Channel 4 correspondent highlights censorship of Britain's role in Sierra Leone

The May 29 edition of the Guardian newspaper provided a rare glimpse at the semi-official censorship of Britain's military operations in Sierra Leone.

The article is entitled, “It is time to end the media pretence that the SAS does not exist in Sierra Leone”, referring to Britain's elite military unit specialising in covert counterinsurgency operations, and is written by Channel 4 News chief correspondent Alex Thompson. At a time when the Blair Labour government was still insisting that its decision to send hundreds of paratroopers into Britain's former colony was aimed solely at evacuating British and European nationals and guarding Lungi airport, Thompson paints a picture of the real extent of the involvement in the country's civil war.

Thompson lists the various armed forces active in the Sierra Leone capital, Freetown, and surrounding areas against the rebel Revolutionary United Front (RUF), the CDF (Citizens' Defence Force), the Kamajohs and the regular Sierra Leone Army. He contrasts these ragged bands, “out of their minds on grass, palm wine, fear, hunger, or all of them at once”, with, “another militia altogether—white, well-equipped, three-convoy mud-coloured Land Rovers and seriously tooled up: the SAS”.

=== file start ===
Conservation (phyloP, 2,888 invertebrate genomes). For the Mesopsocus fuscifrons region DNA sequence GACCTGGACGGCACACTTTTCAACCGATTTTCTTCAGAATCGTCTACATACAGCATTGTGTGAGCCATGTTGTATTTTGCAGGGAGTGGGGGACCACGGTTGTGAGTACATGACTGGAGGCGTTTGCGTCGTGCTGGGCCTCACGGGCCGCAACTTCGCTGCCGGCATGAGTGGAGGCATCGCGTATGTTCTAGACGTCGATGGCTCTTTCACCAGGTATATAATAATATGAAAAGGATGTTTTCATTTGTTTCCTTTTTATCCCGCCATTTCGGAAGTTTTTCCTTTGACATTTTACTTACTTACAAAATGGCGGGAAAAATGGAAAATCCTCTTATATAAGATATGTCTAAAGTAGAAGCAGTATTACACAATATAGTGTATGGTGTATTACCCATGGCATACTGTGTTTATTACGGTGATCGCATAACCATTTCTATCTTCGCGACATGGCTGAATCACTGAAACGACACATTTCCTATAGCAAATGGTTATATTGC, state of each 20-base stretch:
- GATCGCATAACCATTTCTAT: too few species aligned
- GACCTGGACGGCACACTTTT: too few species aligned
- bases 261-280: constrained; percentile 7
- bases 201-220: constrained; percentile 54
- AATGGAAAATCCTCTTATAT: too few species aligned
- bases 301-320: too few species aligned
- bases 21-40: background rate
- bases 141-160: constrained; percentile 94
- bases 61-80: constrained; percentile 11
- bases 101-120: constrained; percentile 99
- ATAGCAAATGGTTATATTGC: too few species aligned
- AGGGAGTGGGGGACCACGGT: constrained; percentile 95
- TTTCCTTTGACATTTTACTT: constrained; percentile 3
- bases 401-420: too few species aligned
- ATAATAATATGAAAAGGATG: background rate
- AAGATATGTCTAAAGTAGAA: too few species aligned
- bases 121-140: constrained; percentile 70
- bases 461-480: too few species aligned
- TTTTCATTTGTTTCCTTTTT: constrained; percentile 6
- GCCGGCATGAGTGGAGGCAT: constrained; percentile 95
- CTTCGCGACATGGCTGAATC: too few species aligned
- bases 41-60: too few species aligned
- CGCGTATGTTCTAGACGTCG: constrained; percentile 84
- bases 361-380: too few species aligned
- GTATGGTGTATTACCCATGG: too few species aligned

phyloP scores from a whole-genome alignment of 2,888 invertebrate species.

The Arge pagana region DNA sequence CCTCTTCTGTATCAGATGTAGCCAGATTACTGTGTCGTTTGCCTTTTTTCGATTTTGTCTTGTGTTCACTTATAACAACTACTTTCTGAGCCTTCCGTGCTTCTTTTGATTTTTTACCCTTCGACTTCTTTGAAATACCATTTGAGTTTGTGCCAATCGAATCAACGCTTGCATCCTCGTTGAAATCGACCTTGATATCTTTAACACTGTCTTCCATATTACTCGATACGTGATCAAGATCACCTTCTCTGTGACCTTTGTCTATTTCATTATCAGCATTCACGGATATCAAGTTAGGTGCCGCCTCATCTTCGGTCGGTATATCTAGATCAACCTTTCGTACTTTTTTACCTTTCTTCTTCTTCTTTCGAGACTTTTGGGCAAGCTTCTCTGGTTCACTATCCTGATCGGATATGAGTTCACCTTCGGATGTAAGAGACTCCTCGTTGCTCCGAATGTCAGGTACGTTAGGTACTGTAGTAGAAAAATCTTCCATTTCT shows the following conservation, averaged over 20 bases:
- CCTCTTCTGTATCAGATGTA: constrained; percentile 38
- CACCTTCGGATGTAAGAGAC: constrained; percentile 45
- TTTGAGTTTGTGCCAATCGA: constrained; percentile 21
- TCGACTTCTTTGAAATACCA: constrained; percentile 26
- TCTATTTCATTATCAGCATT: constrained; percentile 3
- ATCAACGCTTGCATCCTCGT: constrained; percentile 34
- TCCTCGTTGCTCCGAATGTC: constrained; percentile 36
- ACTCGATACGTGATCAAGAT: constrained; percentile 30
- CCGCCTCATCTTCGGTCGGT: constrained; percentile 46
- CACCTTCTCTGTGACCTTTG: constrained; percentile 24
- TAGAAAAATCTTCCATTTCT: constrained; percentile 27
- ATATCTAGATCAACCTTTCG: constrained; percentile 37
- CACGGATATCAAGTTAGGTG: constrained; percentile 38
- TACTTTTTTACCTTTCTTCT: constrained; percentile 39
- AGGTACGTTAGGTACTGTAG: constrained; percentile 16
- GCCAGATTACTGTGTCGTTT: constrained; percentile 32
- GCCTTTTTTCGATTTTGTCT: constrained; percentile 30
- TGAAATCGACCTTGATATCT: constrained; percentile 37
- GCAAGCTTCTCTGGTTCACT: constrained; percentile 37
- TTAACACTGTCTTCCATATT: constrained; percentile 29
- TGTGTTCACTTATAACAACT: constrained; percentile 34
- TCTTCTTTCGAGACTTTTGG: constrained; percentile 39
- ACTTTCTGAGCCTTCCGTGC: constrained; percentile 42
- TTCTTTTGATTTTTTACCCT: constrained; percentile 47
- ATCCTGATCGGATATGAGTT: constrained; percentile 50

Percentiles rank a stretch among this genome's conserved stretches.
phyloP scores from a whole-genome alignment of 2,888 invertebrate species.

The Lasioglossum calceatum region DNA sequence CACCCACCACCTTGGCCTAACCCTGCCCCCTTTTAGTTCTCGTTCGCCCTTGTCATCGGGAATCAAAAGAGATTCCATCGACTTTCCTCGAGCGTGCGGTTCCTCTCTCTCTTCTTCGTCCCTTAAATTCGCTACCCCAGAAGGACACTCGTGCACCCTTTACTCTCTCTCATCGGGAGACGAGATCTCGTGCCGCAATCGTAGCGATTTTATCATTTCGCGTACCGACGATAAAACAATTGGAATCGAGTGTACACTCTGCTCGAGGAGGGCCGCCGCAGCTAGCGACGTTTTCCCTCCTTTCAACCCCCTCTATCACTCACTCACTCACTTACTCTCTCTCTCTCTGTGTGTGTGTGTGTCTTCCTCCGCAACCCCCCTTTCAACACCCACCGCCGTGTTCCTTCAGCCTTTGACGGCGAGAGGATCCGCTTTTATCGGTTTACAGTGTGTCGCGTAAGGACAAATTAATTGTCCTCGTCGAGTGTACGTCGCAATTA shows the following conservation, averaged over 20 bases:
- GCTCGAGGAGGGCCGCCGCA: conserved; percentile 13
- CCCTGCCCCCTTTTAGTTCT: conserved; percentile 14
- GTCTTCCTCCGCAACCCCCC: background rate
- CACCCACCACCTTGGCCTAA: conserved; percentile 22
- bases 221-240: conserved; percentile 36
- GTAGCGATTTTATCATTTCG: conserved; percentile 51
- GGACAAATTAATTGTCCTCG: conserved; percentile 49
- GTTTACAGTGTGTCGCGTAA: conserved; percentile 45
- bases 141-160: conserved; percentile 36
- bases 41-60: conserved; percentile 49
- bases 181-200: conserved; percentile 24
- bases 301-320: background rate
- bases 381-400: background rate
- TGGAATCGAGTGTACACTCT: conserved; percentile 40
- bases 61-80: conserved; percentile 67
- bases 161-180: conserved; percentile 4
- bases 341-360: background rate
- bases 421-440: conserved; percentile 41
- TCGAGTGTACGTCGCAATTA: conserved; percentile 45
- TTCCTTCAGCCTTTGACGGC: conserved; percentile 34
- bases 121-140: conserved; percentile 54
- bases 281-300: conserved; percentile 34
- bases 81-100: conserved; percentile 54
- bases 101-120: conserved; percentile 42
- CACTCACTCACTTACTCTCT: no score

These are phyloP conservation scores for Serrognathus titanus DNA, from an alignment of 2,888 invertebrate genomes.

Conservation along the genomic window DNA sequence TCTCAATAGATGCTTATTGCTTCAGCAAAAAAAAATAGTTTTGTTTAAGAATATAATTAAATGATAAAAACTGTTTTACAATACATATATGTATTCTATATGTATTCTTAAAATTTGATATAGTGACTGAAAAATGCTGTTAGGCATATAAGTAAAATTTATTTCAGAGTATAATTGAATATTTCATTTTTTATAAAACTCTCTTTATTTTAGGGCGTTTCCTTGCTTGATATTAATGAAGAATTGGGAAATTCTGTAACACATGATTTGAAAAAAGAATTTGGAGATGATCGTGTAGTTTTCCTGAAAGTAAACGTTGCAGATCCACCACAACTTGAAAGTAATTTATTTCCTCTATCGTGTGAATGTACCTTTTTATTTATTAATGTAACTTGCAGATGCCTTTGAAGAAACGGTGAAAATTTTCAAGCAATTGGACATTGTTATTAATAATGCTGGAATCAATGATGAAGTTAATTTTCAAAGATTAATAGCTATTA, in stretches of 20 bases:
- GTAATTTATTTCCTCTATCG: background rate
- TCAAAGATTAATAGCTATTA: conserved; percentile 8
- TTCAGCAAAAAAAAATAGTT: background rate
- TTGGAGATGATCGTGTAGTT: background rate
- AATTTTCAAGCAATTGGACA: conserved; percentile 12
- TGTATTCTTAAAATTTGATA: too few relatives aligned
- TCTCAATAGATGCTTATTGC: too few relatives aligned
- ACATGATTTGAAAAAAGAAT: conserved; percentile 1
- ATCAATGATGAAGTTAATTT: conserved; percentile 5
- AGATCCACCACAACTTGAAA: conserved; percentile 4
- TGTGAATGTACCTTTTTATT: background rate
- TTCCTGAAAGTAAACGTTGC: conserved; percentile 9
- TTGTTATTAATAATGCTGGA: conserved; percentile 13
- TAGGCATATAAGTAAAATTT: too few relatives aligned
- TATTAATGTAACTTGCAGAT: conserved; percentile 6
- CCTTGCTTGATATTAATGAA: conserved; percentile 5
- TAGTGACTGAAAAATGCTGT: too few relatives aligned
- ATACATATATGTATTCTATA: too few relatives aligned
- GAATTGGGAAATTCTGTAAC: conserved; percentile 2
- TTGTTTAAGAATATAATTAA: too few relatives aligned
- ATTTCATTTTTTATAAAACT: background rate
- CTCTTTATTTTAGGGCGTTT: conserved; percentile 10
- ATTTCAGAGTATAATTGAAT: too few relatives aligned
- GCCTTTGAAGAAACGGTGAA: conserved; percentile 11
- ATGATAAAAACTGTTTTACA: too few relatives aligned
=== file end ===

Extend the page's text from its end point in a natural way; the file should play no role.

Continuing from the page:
He reports how his news team filmed around seven seconds of video of an SAS convoy just outside Freetown. They were then threatened by an SAS member, who warned them, "You f___ing know who we are. You know how we f___ing operate. You're taking the piss.... We'll smash your f___ing car and your f___ing camera—understand?"

The brief snatch of film by Channel 4 was anathema to the government and the military because it refuted claims of a “supposedly strictly limited airport/evacuation” mission in Sierra Leone. Thompson points out that the SAS was “working miles away from either of those operations. Yet we are not supposed to film any of this, or tell our viewers and readers anything much about it,” because, “We were taking sides. The SAS was a crucial element in proving we were taking sides.”

Aside from the specific incident, Thompson makes some key observations that point to wider issues regarding the normally servile relationship between a supposedly independent media and the government. “The world of the Ministry of Defence and defence/diplomatic correspondents ensures that the secrecy of the SAS deployment here is preserved: it is simply considered somehow ‘against the rules' to report it. You do not need military censors when reporters can be relied on to do the job themselves...”

“Thus, the pitfalls of playing the old game of gagging yourself when it comes to the SAS were shown up for what it is: a dismal and dangerous propaganda exercise,” he concludes.